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Eli Remembers by Ruth Vander Zee
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Eli Remembers

by Ruth Vander Zee

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“Eli Remembers,” is an incredible and emotional story about a young boy who learns what the holocaust was about. The young boy noticed that every year on Rosh Hashanah Eve his family would light seven candles and say a prayer over the wine. His family members would be very upset and emotional. One year his parents decided to take him and his grandparents to see where his great grandmother was from. This is when the young boy learned about all of the Jewish people that were killed. His family took him to the pit that they got burned in to bring flowers and say a prayer. The young boy learned that in that pit his great great grandfather and his great aunts and uncles died in it. He was so sad that he took seven flowers, just like they always had seven candles, and he went and placed them in the middle of the grave. He then told his grandpa that he would never forget what happened there. This story was very sad and the way that the illustrated drew some of these pictures really hit me. The pictures are warm in the beginning but as the boy learned what happened the pictures get a cold feeling to them. The author did an incredible job by making the story gentle for young children. Even though at the end it gets really harsh, but that is the truth and there is no way to easily explain what happened during World War II. The author really shows the history behind the holocaust by showing how the family members were sad during a joyous time. During this time it made all of the family members upset because they knew what happened and the young boy did not. ( )
  Emorrison | Sep 6, 2016 |
Eli always wonders why his grandparents become very sad when celebrating Rosh Hashanah. No one will explain because they say it is too difficult to talk about. His family decides to take a trip where their late family member came from in Lithuania. Once there, Eli sees where she grew up and enjoys the culture and people. When they visit Ponar forest, Eli learns that 80,000 Jewish men, women, and children were killed there as well as his great grandmother's father and siblings. He finally realizes why the memory is so difficult and tells him grandfather he will always remember. ( )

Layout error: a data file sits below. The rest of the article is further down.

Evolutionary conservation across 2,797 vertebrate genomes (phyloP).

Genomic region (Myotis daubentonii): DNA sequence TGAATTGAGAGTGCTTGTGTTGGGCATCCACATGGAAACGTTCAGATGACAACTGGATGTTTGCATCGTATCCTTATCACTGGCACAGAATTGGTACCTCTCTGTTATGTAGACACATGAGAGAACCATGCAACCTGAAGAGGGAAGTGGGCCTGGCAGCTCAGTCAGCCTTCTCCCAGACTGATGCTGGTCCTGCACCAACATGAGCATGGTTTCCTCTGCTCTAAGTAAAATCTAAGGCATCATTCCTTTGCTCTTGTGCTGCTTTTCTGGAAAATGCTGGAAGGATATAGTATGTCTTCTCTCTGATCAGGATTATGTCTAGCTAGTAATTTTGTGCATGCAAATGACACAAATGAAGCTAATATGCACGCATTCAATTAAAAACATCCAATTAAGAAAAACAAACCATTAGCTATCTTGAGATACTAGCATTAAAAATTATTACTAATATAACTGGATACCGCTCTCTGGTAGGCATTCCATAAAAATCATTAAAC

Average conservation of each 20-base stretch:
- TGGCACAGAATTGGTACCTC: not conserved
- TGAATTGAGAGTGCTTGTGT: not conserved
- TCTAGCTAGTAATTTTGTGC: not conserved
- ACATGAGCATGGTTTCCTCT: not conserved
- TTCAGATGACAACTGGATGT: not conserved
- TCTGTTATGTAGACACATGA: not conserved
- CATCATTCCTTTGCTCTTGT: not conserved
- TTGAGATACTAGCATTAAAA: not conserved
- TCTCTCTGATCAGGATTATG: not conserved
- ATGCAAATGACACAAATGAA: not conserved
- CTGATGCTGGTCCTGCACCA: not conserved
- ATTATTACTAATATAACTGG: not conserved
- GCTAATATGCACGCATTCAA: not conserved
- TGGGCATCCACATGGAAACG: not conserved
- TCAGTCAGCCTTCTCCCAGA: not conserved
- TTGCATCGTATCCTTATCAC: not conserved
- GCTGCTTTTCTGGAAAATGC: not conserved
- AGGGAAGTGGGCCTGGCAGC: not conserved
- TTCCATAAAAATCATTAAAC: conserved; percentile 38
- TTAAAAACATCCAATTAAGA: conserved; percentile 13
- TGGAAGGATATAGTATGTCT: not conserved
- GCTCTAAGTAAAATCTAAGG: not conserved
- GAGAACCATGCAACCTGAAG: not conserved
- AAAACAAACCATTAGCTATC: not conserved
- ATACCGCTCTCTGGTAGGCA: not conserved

NoelAbadie | Apr 26, 2016 |
"Eli Remembers" brings us on a very long journey in a short amount of time. The book begins with Eli, a young Jewish boy, asking about the seven candles that his Great-grandmother Gussie lights. He wonders why over the years, every time some one in his family lights these seven candles, someone has tears running down their face. When he finally gets the answer, he "felt like somebody was hitting his chest." The seven candles represented the six siblings and father of Gussie that were killed by Nazis.
The setting of this book really puts everything into perspective. We start out at Eli's home celebrating what is supposed to be a happy time and eventually move to Ponar Forest in Lithuania. The illustrations are very dark and gloomy. The only color we see is the color of the roses that Eli's mother brought to the pit. Because of the setting, I was able to place myself in the book and really feel what Eli and his family were feeling. As soon as I saw and read about where they were, my feelings and facial expressions changed just as Eli's did. The theme of this book gave us more insight as to what went on during the Holocaust and how so many lives were lost and effected. ( )